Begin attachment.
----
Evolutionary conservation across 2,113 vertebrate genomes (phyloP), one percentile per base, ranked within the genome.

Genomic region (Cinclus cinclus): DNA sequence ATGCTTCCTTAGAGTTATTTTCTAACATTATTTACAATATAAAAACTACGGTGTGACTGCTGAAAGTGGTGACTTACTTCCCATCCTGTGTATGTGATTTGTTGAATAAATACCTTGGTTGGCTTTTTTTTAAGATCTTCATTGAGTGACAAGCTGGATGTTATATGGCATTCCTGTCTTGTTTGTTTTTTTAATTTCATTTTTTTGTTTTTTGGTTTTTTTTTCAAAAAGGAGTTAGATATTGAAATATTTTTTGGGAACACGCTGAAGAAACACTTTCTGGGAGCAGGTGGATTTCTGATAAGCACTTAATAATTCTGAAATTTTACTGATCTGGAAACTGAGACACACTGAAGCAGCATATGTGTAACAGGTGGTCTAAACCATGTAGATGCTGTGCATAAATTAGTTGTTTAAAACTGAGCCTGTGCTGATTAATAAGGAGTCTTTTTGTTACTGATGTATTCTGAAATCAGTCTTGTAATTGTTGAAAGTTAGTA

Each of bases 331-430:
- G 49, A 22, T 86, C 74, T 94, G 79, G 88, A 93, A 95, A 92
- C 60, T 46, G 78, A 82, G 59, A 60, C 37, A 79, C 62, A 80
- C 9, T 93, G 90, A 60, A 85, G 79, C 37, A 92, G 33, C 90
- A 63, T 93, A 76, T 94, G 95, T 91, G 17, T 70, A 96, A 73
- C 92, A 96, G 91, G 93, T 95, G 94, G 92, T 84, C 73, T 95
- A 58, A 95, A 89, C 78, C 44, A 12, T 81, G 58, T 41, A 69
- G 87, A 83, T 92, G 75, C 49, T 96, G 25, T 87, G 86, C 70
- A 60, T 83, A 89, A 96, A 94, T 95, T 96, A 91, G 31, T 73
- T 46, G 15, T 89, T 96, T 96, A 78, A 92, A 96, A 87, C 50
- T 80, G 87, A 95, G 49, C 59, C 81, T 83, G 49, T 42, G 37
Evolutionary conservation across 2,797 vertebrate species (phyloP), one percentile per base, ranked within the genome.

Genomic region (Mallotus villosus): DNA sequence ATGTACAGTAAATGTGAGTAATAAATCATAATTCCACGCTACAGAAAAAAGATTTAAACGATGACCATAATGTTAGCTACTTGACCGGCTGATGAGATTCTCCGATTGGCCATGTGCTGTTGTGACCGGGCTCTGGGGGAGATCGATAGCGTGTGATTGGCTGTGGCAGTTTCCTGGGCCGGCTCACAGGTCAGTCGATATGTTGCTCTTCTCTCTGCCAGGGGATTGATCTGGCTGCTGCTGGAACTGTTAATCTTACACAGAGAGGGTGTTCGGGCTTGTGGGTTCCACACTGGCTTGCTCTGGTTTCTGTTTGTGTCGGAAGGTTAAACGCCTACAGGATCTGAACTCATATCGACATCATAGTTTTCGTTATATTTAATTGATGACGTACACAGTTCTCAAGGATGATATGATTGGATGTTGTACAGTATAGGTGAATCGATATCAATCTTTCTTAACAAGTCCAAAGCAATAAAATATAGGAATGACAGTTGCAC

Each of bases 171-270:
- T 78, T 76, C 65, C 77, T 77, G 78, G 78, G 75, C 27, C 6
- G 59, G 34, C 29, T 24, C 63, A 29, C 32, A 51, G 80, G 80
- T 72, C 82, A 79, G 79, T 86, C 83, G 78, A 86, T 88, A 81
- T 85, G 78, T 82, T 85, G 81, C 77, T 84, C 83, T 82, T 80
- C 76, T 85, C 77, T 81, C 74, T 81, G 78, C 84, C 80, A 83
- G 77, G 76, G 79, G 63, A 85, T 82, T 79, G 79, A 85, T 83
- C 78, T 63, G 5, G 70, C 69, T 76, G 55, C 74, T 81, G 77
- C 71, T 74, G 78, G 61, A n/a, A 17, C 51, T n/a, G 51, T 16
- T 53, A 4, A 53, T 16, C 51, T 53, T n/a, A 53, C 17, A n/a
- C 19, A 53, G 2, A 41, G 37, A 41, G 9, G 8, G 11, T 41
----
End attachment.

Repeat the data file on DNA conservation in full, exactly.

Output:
Evolutionary conservation across 2,113 vertebrate genomes (phyloP), one percentile per base, ranked within the genome.

Genomic region (Cinclus cinclus): DNA sequence ATGCTTCCTTAGAGTTATTTTCTAACATTATTTACAATATAAAAACTACGGTGTGACTGCTGAAAGTGGTGACTTACTTCCCATCCTGTGTATGTGATTTGTTGAATAAATACCTTGGTTGGCTTTTTTTTAAGATCTTCATTGAGTGACAAGCTGGATGTTATATGGCATTCCTGTCTTGTTTGTTTTTTTAATTTCATTTTTTTGTTTTTTGGTTTTTTTTTCAAAAAGGAGTTAGATATTGAAATATTTTTTGGGAACACGCTGAAGAAACACTTTCTGGGAGCAGGTGGATTTCTGATAAGCACTTAATAATTCTGAAATTTTACTGATCTGGAAACTGAGACACACTGAAGCAGCATATGTGTAACAGGTGGTCTAAACCATGTAGATGCTGTGCATAAATTAGTTGTTTAAAACTGAGCCTGTGCTGATTAATAAGGAGTCTTTTTGTTACTGATGTATTCTGAAATCAGTCTTGTAATTGTTGAAAGTTAGTA

Each of bases 331-430:
- G 49, A 22, T 86, C 74, T 94, G 79, G 88, A 93, A 95, A 92
- C 60, T 46, G 78, A 82, G 59, A 60, C 37, A 79, C 62, A 80
- C 9, T 93, G 90, A 60, A 85, G 79, C 37, A 92, G 33, C 90
- A 63, T 93, A 76, T 94, G 95, T 91, G 17, T 70, A 96, A 73
- C 92, A 96, G 91, G 93, T 95, G 94, G 92, T 84, C 73, T 95
- A 58, A 95, A 89, C 78, C 44, A 12, T 81, G 58, T 41, A 69
- G 87, A 83, T 92, G 75, C 49, T 96, G 25, T 87, G 86, C 70
- A 60, T 83, A 89, A 96, A 94, T 95, T 96, A 91, G 31, T 73
- T 46, G 15, T 89, T 96, T 96, A 78, A 92, A 96, A 87, C 50
- T 80, G 87, A 95, G 49, C 59, C 81, T 83, G 49, T 42, G 37
Evolutionary conservation across 2,797 vertebrate species (phyloP), one percentile per base, ranked within the genome.

Genomic region (Mallotus villosus): DNA sequence ATGTACAGTAAATGTGAGTAATAAATCATAATTCCACGCTACAGAAAAAAGATTTAAACGATGACCATAATGTTAGCTACTTGACCGGCTGATGAGATTCTCCGATTGGCCATGTGCTGTTGTGACCGGGCTCTGGGGGAGATCGATAGCGTGTGATTGGCTGTGGCAGTTTCCTGGGCCGGCTCACAGGTCAGTCGATATGTTGCTCTTCTCTCTGCCAGGGGATTGATCTGGCTGCTGCTGGAACTGTTAATCTTACACAGAGAGGGTGTTCGGGCTTGTGGGTTCCACACTGGCTTGCTCTGGTTTCTGTTTGTGTCGGAAGGTTAAACGCCTACAGGATCTGAACTCATATCGACATCATAGTTTTCGTTATATTTAATTGATGACGTACACAGTTCTCAAGGATGATATGATTGGATGTTGTACAGTATAGGTGAATCGATATCAATCTTTCTTAACAAGTCCAAAGCAATAAAATATAGGAATGACAGTTGCAC

Each of bases 171-270:
- T 78, T 76, C 65, C 77, T 77, G 78, G 78, G 75, C 27, C 6
- G 59, G 34, C 29, T 24, C 63, A 29, C 32, A 51, G 80, G 80
- T 72, C 82, A 79, G 79, T 86, C 83, G 78, A 86, T 88, A 81
- T 85, G 78, T 82, T 85, G 81, C 77, T 84, C 83, T 82, T 80
- C 76, T 85, C 77, T 81, C 74, T 81, G 78, C 84, C 80, A 83
- G 77, G 76, G 79, G 63, A 85, T 82, T 79, G 79, A 85, T 83
- C 78, T 63, G 5, G 70, C 69, T 76, G 55, C 74, T 81, G 77
- C 71, T 74, G 78, G 61, A n/a, A 17, C 51, T n/a, G 51, T 16
- T 53, A 4, A 53, T 16, C 51, T 53, T n/a, A 53, C 17, A n/a
- C 19, A 53, G 2, A 41, G 37, A 41, G 9, G 8, G 11, T 41